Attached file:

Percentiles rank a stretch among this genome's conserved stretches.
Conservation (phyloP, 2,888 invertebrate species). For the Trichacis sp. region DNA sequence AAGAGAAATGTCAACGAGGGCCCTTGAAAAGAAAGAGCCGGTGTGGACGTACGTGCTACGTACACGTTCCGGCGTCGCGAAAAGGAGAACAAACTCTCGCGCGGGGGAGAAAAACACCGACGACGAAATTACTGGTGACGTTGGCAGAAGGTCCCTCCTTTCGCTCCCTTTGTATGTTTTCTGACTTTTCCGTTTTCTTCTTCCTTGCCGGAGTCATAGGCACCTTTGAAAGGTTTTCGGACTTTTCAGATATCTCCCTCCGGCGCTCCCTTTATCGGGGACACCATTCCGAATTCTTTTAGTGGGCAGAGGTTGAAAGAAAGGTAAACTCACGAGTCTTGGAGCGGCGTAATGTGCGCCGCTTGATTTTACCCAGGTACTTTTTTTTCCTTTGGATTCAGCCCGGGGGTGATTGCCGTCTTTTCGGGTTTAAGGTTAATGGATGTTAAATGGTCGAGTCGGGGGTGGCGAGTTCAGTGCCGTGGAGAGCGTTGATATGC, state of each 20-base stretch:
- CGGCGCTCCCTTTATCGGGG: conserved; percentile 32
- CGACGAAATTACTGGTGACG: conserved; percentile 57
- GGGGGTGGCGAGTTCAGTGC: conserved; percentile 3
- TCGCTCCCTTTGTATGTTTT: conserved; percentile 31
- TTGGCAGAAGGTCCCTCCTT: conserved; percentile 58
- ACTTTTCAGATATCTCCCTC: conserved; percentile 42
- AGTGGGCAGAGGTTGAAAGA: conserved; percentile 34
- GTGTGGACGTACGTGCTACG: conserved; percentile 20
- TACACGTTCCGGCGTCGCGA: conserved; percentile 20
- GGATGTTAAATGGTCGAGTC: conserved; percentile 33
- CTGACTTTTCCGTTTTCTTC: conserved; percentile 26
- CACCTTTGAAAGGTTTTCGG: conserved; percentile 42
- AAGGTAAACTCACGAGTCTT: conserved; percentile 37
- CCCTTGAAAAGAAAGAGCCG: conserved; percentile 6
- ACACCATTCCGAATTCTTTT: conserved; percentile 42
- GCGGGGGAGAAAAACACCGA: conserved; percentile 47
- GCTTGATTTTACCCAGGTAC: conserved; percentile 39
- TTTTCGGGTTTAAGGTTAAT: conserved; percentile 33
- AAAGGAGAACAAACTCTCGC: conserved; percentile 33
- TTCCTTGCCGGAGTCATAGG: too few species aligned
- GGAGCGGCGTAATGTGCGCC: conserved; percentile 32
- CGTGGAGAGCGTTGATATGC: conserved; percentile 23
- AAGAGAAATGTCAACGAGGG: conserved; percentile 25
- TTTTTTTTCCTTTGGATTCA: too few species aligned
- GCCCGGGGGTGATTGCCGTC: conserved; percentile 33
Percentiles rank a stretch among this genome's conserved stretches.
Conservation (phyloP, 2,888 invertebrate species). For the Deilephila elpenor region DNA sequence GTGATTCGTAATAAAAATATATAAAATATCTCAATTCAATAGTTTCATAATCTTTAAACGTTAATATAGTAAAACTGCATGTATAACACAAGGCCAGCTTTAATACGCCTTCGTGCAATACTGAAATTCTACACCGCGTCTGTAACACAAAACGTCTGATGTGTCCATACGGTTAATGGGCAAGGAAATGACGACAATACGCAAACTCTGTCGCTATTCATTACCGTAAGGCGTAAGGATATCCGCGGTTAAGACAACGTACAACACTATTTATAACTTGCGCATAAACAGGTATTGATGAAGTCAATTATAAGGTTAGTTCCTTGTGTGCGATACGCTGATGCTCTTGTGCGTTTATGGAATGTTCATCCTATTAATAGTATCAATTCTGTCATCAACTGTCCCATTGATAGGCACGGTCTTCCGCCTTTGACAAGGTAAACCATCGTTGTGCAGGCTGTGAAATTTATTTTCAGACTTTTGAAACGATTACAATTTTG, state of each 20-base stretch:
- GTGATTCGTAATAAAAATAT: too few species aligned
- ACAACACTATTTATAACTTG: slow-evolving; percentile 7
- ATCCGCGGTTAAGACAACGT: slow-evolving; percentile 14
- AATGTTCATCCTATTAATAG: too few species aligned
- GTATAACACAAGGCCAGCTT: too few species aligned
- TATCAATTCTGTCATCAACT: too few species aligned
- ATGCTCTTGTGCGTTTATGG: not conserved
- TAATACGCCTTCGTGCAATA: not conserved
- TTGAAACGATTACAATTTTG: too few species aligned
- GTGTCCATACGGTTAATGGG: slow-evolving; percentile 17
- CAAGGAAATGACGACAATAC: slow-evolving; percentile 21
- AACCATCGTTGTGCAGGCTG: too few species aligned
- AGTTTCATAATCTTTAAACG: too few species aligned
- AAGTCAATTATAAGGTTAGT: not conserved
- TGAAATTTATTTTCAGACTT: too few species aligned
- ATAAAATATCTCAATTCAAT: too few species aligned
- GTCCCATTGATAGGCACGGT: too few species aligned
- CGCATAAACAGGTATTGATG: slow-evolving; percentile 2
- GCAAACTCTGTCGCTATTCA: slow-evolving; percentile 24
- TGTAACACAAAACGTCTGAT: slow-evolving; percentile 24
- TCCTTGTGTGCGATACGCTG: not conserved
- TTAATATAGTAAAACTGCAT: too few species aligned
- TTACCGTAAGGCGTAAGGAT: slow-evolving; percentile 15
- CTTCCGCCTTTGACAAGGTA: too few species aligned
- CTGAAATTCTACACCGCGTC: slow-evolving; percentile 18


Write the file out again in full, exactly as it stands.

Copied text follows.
Percentiles rank a stretch among this genome's conserved stretches.
Conservation (phyloP, 2,888 invertebrate species). For the Trichacis sp. region DNA sequence AAGAGAAATGTCAACGAGGGCCCTTGAAAAGAAAGAGCCGGTGTGGACGTACGTGCTACGTACACGTTCCGGCGTCGCGAAAAGGAGAACAAACTCTCGCGCGGGGGAGAAAAACACCGACGACGAAATTACTGGTGACGTTGGCAGAAGGTCCCTCCTTTCGCTCCCTTTGTATGTTTTCTGACTTTTCCGTTTTCTTCTTCCTTGCCGGAGTCATAGGCACCTTTGAAAGGTTTTCGGACTTTTCAGATATCTCCCTCCGGCGCTCCCTTTATCGGGGACACCATTCCGAATTCTTTTAGTGGGCAGAGGTTGAAAGAAAGGTAAACTCACGAGTCTTGGAGCGGCGTAATGTGCGCCGCTTGATTTTACCCAGGTACTTTTTTTTCCTTTGGATTCAGCCCGGGGGTGATTGCCGTCTTTTCGGGTTTAAGGTTAATGGATGTTAAATGGTCGAGTCGGGGGTGGCGAGTTCAGTGCCGTGGAGAGCGTTGATATGC, state of each 20-base stretch:
- CGGCGCTCCCTTTATCGGGG: conserved; percentile 32
- CGACGAAATTACTGGTGACG: conserved; percentile 57
- GGGGGTGGCGAGTTCAGTGC: conserved; percentile 3
- TCGCTCCCTTTGTATGTTTT: conserved; percentile 31
- TTGGCAGAAGGTCCCTCCTT: conserved; percentile 58
- ACTTTTCAGATATCTCCCTC: conserved; percentile 42
- AGTGGGCAGAGGTTGAAAGA: conserved; percentile 34
- GTGTGGACGTACGTGCTACG: conserved; percentile 20
- TACACGTTCCGGCGTCGCGA: conserved; percentile 20
- GGATGTTAAATGGTCGAGTC: conserved; percentile 33
- CTGACTTTTCCGTTTTCTTC: conserved; percentile 26
- CACCTTTGAAAGGTTTTCGG: conserved; percentile 42
- AAGGTAAACTCACGAGTCTT: conserved; percentile 37
- CCCTTGAAAAGAAAGAGCCG: conserved; percentile 6
- ACACCATTCCGAATTCTTTT: conserved; percentile 42
- GCGGGGGAGAAAAACACCGA: conserved; percentile 47
- GCTTGATTTTACCCAGGTAC: conserved; percentile 39
- TTTTCGGGTTTAAGGTTAAT: conserved; percentile 33
- AAAGGAGAACAAACTCTCGC: conserved; percentile 33
- TTCCTTGCCGGAGTCATAGG: too few species aligned
- GGAGCGGCGTAATGTGCGCC: conserved; percentile 32
- CGTGGAGAGCGTTGATATGC: conserved; percentile 23
- AAGAGAAATGTCAACGAGGG: conserved; percentile 25
- TTTTTTTTCCTTTGGATTCA: too few species aligned
- GCCCGGGGGTGATTGCCGTC: conserved; percentile 33
Percentiles rank a stretch among this genome's conserved stretches.
Conservation (phyloP, 2,888 invertebrate species). For the Deilephila elpenor region DNA sequence GTGATTCGTAATAAAAATATATAAAATATCTCAATTCAATAGTTTCATAATCTTTAAACGTTAATATAGTAAAACTGCATGTATAACACAAGGCCAGCTTTAATACGCCTTCGTGCAATACTGAAATTCTACACCGCGTCTGTAACACAAAACGTCTGATGTGTCCATACGGTTAATGGGCAAGGAAATGACGACAATACGCAAACTCTGTCGCTATTCATTACCGTAAGGCGTAAGGATATCCGCGGTTAAGACAACGTACAACACTATTTATAACTTGCGCATAAACAGGTATTGATGAAGTCAATTATAAGGTTAGTTCCTTGTGTGCGATACGCTGATGCTCTTGTGCGTTTATGGAATGTTCATCCTATTAATAGTATCAATTCTGTCATCAACTGTCCCATTGATAGGCACGGTCTTCCGCCTTTGACAAGGTAAACCATCGTTGTGCAGGCTGTGAAATTTATTTTCAGACTTTTGAAACGATTACAATTTTG, state of each 20-base stretch:
- GTGATTCGTAATAAAAATAT: too few species aligned
- ACAACACTATTTATAACTTG: slow-evolving; percentile 7
- ATCCGCGGTTAAGACAACGT: slow-evolving; percentile 14
- AATGTTCATCCTATTAATAG: too few species aligned
- GTATAACACAAGGCCAGCTT: too few species aligned
- TATCAATTCTGTCATCAACT: too few species aligned
- ATGCTCTTGTGCGTTTATGG: not conserved
- TAATACGCCTTCGTGCAATA: not conserved
- TTGAAACGATTACAATTTTG: too few species aligned
- GTGTCCATACGGTTAATGGG: slow-evolving; percentile 17
- CAAGGAAATGACGACAATAC: slow-evolving; percentile 21
- AACCATCGTTGTGCAGGCTG: too few species aligned
- AGTTTCATAATCTTTAAACG: too few species aligned
- AAGTCAATTATAAGGTTAGT: not conserved
- TGAAATTTATTTTCAGACTT: too few species aligned
- ATAAAATATCTCAATTCAAT: too few species aligned
- GTCCCATTGATAGGCACGGT: too few species aligned
- CGCATAAACAGGTATTGATG: slow-evolving; percentile 2
- GCAAACTCTGTCGCTATTCA: slow-evolving; percentile 24
- TGTAACACAAAACGTCTGAT: slow-evolving; percentile 24
- TCCTTGTGTGCGATACGCTG: not conserved
- TTAATATAGTAAAACTGCAT: too few species aligned
- TTACCGTAAGGCGTAAGGAT: slow-evolving; percentile 15
- CTTCCGCCTTTGACAAGGTA: too few species aligned
- CTGAAATTCTACACCGCGTC: slow-evolving; percentile 18